Facepalm: If you are a fan of EA's Madden NFL 23, you might not be after its latest fiasco. Sometime during the cleanup of a bug that wouldn't allow players to log in to their franchises last month, developers somehow corrupted the save files on the servers. On Tuesday, EA announced that "the [development] team is currently projecting around 40 percent of leagues to be recovered."

Many Madden NFL 23 players will not be happy to find that their Connected Franchise Mode (CFM) saves permanently lost. Fans widely consider franchise mode to be the best part of the Madden series, particularly Madden 23, which is a hot mess.

Deadspin's Jon Hoefling notes, "If I can't play connected franchise mode, I'm not playing their terrible game."

The problem began on December 26. Players reported having trouble logging on to their CFM leagues. The developers at Madden NFL Direct tweeted that they were aware of the problem and were working on a solution.

Two days later, they said they had patched the bug during "maintenance" and that things should be back to normal, but they weren't.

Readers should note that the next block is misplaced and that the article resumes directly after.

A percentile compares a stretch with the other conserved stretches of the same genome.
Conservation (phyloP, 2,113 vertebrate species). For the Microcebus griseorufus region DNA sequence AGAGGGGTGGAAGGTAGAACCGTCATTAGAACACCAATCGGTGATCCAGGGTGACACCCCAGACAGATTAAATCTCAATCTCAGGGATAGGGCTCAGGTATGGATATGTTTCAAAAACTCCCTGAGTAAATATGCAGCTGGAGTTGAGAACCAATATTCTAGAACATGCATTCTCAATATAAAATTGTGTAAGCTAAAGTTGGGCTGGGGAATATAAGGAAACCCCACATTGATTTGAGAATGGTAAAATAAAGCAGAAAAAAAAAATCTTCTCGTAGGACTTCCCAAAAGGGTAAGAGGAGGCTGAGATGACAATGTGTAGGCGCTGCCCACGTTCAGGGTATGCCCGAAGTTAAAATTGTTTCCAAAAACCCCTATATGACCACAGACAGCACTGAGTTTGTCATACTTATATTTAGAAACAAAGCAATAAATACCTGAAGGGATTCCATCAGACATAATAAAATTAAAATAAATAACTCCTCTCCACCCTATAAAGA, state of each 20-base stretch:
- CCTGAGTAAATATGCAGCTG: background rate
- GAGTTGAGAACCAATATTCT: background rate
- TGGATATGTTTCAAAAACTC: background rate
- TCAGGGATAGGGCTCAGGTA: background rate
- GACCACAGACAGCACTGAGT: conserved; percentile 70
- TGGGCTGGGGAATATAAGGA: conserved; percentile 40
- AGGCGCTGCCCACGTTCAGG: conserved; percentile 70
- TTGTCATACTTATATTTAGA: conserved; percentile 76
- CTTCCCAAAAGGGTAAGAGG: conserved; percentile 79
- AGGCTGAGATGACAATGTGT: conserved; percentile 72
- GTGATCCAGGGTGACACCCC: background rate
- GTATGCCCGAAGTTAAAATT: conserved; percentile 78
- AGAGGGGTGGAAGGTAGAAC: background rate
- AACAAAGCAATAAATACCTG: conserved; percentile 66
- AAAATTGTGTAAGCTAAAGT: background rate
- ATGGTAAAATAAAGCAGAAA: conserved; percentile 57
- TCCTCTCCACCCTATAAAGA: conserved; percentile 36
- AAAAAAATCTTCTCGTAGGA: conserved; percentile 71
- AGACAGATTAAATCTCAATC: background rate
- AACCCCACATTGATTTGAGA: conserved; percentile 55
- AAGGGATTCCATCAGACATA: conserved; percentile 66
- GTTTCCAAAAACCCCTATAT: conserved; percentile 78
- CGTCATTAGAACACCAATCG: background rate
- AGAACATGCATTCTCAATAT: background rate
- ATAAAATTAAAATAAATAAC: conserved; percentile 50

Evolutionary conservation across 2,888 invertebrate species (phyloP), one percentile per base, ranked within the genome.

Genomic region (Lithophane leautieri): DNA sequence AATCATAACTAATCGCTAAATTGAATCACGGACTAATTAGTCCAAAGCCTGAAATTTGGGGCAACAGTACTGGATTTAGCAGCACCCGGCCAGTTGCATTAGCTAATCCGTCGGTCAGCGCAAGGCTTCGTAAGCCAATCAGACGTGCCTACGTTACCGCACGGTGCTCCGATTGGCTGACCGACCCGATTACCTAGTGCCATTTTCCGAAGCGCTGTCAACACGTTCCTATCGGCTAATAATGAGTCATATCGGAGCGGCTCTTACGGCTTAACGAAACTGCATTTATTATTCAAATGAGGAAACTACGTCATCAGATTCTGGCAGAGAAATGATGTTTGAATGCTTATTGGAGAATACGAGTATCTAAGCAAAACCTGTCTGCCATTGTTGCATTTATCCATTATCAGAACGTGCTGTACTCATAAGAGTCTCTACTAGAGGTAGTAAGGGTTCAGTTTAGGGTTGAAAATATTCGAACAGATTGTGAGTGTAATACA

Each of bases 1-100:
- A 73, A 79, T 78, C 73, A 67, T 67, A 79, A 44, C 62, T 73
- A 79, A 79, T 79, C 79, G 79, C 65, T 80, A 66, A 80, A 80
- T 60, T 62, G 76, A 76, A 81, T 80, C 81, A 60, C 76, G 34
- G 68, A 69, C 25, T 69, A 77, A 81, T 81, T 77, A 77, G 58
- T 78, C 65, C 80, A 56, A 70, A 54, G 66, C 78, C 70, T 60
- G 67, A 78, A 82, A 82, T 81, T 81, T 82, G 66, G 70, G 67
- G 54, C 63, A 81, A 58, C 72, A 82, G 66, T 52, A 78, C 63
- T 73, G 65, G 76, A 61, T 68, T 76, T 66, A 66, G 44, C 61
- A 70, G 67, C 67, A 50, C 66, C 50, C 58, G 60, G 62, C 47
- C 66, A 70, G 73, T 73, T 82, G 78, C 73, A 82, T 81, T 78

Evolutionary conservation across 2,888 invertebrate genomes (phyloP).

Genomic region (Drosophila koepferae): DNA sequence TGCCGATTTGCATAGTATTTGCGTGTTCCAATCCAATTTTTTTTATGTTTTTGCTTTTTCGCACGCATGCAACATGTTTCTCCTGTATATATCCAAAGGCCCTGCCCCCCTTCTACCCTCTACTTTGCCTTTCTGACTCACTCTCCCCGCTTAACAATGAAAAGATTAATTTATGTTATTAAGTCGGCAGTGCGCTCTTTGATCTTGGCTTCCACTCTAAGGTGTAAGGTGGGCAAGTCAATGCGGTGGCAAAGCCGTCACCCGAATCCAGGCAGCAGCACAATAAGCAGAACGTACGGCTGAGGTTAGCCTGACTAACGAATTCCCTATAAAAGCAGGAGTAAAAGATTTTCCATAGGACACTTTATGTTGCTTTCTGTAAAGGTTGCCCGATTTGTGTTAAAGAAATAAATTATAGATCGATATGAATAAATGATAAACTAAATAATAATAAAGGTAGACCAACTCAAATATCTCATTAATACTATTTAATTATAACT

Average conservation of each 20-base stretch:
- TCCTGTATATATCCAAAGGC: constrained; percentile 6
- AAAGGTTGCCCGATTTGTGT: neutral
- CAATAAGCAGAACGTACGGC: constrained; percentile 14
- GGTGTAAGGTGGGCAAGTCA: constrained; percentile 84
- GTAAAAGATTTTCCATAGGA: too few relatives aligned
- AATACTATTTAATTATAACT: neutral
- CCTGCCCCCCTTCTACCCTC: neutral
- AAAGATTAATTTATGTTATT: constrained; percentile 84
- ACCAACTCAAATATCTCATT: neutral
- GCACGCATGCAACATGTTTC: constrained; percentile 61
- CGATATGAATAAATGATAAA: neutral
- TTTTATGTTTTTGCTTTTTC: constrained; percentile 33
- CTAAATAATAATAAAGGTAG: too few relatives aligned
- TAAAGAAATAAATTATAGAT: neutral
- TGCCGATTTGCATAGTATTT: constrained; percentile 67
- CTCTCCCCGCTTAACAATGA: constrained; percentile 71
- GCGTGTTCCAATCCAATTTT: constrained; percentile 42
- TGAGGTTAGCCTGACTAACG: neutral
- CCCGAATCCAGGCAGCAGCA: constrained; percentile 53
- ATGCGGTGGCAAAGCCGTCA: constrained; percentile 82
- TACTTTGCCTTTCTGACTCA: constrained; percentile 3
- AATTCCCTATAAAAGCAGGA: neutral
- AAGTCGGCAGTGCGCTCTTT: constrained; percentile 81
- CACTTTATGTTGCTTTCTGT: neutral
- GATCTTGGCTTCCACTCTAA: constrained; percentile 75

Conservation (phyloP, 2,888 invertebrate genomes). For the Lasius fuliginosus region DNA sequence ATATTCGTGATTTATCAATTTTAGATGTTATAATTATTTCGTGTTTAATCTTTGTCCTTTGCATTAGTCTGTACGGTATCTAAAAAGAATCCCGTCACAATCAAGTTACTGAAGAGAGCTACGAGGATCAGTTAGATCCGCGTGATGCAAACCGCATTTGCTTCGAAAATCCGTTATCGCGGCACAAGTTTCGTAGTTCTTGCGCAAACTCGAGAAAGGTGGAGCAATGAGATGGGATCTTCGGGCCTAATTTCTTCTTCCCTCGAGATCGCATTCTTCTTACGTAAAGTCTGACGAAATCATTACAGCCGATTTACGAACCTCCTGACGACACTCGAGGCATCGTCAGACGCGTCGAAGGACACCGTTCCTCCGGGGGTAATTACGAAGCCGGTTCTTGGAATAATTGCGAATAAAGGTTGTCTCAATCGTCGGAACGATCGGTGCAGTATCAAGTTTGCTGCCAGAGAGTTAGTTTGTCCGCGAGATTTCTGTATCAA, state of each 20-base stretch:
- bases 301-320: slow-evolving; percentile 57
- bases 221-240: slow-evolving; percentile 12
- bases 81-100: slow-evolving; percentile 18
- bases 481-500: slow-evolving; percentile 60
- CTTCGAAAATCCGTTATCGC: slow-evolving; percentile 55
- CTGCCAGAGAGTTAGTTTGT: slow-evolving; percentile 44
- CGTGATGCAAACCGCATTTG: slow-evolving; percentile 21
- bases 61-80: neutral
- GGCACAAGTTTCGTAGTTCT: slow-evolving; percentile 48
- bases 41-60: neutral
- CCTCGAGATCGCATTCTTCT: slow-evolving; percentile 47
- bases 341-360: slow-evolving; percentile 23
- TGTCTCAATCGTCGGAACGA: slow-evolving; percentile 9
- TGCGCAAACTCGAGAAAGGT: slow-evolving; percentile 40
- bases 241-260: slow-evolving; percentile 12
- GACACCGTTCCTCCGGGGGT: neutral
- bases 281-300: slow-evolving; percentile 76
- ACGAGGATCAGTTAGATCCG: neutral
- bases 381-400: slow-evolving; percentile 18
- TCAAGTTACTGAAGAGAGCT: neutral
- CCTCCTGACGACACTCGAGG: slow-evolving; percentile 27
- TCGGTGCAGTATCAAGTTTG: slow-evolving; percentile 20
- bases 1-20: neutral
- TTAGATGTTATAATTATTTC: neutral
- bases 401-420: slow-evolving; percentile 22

Many users who tried to log in after the fix found their saves corrupted. Some speculated that the data storage issue and the subsequent server maintenance caused the data loss. This assumption was fair, considering EA admitted as much.

The good news is that the devs can restore saves from the backup servers. The bad news is that they think they can only recover 40 percent of the corrupted franchises. Ultimately, over half of the lost CFM leagues will have to start over entirely from scratch per EA's announcement. The blog post was vague on why more than half of the saves were unrecoverable, but my inner John Madden has an explanation:

See, EA can't recover franchise players' save files because the save files are corrupted. When save files are corrupted, that means they can't be recovered. You can try to recover them, but most of them won't recover because they are corrupted. EA can recover 60 percent of the unrecoverable corrupted files because they had backups. That's pretty good since the files were unrecoverable because they were corrupted. But it could have been worse. If all the corrupted files were unrecoverable because the backups got corrupted, then 100 percent of the players would have lost their franchises instead of just 60 percent, and they would have been 40 percent Madden --- I mean madder. Heh-heh.

There is a silver lining for some, however. So long as you didn't attempt to log in to the CFM servers between 2:45 pm EST on December 28 and 12:45 am EST on December 29 (the maintenance window), your progress should be unaffected. So glass half --- er, 40-percent full. Since the problem affected only those trying to log in during maintenance there could be a larger pool of players who are safe, but EA was not forthright with the numbers.